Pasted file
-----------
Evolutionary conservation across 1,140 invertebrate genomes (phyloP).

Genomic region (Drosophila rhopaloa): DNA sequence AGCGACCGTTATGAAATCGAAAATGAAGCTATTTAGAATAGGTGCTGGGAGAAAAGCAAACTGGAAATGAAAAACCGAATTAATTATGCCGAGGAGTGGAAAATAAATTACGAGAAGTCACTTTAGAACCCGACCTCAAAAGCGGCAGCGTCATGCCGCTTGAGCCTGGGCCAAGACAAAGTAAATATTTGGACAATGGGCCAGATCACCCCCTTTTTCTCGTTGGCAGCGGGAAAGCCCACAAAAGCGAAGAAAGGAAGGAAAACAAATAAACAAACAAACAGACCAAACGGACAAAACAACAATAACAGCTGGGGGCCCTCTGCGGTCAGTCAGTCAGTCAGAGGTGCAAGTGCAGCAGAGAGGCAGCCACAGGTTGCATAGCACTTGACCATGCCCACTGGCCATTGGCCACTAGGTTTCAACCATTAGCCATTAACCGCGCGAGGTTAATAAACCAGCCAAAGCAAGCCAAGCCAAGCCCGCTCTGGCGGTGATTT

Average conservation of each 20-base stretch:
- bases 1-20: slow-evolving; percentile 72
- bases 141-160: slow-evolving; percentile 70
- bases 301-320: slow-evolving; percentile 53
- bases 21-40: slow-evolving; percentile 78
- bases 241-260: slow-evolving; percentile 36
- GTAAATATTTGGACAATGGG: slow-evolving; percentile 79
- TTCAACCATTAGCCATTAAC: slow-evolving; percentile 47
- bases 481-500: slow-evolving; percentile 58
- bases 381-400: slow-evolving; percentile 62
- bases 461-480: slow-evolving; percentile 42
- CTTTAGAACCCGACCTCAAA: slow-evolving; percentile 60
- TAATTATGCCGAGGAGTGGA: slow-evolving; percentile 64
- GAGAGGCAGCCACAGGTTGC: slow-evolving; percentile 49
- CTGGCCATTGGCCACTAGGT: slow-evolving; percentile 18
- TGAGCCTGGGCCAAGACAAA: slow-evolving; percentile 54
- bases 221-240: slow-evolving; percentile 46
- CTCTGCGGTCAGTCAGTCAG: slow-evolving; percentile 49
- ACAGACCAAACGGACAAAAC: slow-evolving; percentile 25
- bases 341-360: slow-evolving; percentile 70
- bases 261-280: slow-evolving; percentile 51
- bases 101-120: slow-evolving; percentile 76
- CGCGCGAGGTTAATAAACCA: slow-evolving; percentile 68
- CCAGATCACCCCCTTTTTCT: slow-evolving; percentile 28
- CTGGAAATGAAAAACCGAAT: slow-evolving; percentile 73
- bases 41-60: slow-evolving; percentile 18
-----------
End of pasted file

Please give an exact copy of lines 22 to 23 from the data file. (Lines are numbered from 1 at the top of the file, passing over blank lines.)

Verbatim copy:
- bases 341-360: slow-evolving; percentile 70
- bases 261-280: slow-evolving; percentile 51